Biosci Trends. 2021 Aug 25. doi: 10.5582/bst.2021.01346. Online ahead of print.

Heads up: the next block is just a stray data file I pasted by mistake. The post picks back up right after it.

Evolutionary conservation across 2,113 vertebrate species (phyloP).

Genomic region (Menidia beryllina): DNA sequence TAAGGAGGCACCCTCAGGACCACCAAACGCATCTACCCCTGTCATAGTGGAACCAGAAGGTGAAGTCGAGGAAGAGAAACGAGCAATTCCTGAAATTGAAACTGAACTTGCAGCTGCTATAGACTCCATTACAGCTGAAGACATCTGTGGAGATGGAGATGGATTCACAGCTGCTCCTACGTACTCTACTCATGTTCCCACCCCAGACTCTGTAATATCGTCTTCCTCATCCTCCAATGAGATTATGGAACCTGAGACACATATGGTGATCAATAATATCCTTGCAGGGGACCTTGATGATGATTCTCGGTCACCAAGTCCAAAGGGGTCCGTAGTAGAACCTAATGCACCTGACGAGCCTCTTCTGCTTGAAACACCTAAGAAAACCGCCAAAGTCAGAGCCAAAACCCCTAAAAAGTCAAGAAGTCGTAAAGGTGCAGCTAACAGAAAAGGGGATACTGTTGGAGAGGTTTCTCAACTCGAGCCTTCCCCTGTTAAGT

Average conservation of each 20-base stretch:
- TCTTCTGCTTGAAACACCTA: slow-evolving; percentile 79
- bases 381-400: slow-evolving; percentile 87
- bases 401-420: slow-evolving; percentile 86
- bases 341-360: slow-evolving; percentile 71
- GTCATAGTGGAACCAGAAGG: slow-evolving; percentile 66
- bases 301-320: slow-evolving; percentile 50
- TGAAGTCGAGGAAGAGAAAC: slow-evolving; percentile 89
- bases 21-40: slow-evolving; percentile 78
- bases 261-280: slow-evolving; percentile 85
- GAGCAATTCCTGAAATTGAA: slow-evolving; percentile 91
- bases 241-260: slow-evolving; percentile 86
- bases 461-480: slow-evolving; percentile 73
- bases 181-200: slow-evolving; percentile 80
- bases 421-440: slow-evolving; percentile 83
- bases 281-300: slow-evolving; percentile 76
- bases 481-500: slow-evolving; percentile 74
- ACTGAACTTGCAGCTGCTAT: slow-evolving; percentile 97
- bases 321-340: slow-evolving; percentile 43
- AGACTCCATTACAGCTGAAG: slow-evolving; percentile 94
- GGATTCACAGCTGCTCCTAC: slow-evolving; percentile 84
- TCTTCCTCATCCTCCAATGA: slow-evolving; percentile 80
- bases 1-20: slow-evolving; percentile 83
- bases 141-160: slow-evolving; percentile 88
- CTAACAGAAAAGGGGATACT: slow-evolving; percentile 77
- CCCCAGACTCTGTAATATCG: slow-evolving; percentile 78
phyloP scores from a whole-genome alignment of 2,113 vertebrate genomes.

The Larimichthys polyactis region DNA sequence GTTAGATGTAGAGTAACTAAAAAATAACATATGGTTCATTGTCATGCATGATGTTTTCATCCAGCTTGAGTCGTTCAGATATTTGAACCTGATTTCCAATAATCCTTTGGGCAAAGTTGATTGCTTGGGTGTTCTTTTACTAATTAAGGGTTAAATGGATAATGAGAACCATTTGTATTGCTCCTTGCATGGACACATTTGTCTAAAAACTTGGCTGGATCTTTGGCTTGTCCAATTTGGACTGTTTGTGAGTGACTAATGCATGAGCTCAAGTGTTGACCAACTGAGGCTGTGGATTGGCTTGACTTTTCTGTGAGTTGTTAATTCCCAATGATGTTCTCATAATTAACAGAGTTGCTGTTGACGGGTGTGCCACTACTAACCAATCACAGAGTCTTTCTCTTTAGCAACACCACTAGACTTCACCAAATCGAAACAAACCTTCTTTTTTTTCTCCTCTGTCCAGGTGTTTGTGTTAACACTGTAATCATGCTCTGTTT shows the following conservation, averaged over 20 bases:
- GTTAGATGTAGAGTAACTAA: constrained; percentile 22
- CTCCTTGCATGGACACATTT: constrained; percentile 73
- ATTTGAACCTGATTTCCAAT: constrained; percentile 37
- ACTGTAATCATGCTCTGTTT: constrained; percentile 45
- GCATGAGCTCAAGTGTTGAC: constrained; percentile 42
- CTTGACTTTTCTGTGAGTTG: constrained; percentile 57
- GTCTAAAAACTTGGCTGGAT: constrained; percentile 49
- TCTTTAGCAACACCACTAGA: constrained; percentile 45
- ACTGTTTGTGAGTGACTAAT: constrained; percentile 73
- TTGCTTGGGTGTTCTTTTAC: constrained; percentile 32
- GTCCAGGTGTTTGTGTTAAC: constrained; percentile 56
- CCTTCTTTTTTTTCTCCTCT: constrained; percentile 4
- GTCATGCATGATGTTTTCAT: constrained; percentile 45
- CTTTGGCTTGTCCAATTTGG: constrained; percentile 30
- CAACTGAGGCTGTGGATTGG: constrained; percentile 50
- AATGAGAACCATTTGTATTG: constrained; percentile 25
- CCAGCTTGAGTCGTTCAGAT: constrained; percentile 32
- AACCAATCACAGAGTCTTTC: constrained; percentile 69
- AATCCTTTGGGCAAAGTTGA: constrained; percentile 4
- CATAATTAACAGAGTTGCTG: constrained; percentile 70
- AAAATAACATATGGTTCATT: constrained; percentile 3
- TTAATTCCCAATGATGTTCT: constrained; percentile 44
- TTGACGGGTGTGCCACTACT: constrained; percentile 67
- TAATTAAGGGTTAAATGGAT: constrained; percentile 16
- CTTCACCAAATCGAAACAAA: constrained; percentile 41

Coronavirus disease 19 (COVID-19) continues to rage as a global pandemic. A number of potential therapeutic agents have been explored over the past year or two. However, numerous drugs that were expected to prove highly effective, such as lopinavir/ritonavir and remdesivir, have been found to have little benefit in large clinical trials. Interleukin-6 receptor antagonists, glucocorticoids, Janus kinase inhibitors, and some antivirals have been found to provide significant benefits in terms of reducing viral load, reducing the time of nucleic acid conversion, or improving survival. For example, bamlanivimab and etesevimab, which are newly designed monoclonal antibodies against the surface spike protein S1 subunit receptor-binding domain (RBD) of SARS-CoV-2, have a significant effect on reducing the viral load and the hospitalization rate of patients with mild COVID-19. Several vaccines against SARS-CoV-2 have been widely administered worldwide and have provided good protection. Nevertheless, the increasingly hardy variants of the virus have raised the requirements for vaccine design. Perhaps RBD-based vaccines are a viable way to defend against variants, but this still needs to be verified in a large sample. Therefore, this paper provides an update on the treatment options for COVID-19 based on three previously proposed dimensions of drug screening: standard assays of existing broad-spectrum antivirals, screening of chemical libraries, and redevelopment of new, specific drugs.